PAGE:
The reason wolves create packs isn’t so they can bring down bigger game. In fact, the bigger the pack the less food each wolf gets. The reason wolves create packs is so that the ones who do the vast majority of the killing–the parents–can share extra calories with their kids. Packs are puppy-growing machines, not killing machines.

Wolves in the wild don’t begin to breed until they are well into their second or third year. First estrus tends to be right before age 2. Males don’t begin producing viable sperm until around the same age. So the time that they are dispersing is actually right around the time that they are becoming sexually mature.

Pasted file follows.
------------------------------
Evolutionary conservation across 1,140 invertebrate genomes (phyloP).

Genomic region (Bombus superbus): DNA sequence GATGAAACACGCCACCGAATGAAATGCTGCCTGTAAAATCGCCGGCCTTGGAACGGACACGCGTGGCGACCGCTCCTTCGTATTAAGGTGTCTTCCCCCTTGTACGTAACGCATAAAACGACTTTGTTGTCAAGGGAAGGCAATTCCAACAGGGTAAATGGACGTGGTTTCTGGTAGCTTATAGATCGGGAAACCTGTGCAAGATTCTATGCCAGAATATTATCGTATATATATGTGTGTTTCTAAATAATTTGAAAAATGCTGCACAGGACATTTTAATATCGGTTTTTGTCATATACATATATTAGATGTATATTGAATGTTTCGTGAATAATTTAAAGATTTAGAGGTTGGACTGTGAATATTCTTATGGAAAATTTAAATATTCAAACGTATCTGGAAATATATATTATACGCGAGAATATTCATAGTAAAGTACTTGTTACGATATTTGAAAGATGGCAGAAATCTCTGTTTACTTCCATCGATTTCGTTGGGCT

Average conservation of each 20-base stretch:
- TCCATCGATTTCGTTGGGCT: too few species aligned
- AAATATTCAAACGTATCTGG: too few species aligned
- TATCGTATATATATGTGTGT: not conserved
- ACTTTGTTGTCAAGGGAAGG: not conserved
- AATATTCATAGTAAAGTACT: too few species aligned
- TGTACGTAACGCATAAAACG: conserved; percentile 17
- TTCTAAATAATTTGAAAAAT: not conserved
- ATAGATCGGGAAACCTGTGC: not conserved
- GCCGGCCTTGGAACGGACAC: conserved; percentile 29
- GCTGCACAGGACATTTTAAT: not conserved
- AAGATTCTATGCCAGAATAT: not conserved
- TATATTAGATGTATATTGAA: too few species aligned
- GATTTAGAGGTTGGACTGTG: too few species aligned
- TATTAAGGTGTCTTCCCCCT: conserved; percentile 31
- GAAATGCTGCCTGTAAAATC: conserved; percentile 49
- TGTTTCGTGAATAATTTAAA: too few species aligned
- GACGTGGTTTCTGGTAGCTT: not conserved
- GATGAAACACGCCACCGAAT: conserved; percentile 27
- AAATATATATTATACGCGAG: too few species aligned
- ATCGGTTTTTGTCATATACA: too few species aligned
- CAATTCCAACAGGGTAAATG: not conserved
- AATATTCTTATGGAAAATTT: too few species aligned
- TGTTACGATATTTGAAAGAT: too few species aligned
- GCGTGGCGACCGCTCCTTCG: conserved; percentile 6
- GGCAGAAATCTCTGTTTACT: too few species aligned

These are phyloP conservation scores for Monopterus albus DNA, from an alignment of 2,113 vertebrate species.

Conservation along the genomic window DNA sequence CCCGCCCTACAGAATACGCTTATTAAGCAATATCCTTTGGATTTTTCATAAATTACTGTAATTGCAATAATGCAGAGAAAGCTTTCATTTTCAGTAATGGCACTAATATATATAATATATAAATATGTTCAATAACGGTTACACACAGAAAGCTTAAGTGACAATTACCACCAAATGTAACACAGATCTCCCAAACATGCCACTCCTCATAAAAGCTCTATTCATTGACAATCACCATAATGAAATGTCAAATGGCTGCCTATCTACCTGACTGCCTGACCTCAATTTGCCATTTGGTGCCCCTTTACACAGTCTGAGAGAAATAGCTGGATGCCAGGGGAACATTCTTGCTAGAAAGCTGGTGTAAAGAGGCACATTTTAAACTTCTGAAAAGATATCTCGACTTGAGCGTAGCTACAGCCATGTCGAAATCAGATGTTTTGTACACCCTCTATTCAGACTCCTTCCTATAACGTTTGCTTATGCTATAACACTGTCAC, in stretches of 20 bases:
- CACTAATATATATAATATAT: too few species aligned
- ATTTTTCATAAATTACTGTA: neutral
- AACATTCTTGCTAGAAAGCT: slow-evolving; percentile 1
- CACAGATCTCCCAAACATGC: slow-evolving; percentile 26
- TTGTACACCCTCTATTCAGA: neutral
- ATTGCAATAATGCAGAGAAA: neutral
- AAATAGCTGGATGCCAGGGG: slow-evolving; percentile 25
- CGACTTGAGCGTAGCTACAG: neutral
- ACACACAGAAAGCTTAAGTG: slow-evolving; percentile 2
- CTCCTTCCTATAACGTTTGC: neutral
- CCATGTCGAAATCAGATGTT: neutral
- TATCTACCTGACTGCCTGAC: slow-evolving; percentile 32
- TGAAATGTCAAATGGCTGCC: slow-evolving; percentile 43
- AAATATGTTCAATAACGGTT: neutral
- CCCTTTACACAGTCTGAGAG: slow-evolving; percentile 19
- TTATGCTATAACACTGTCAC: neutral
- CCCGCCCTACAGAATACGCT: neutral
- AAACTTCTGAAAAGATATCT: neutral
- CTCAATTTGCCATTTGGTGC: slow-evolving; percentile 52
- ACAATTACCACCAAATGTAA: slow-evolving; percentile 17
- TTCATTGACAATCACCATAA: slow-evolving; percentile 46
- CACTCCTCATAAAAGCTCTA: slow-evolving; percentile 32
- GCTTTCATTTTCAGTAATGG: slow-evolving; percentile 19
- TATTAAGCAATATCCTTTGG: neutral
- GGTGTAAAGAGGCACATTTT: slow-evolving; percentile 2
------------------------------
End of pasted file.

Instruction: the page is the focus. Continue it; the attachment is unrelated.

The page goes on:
In other words, you know how we’ve been told that all bitches cycle at once and have false pregnancies so in the pack a subordinate female can nurse the puppies? Yeah, not so much. The adult mom dog, who produces puppies each year from age two or three to age eight or so, may have a sexually mature daughter still in the pack, but that daughter is on her way out; within a few months she will leave. If prey is extremely (even unnaturally) abundant, as it was when the wolf packs were first reintroduced into Yellowstone, some packs will have sexually mature daughters raise litters (so the pack has two litters for the year). Under more normal circumstances, the daughters may have their first heat cycle while still in the pack, but they are prevented from breeding with their father or brothers and they leave very soon thereafter.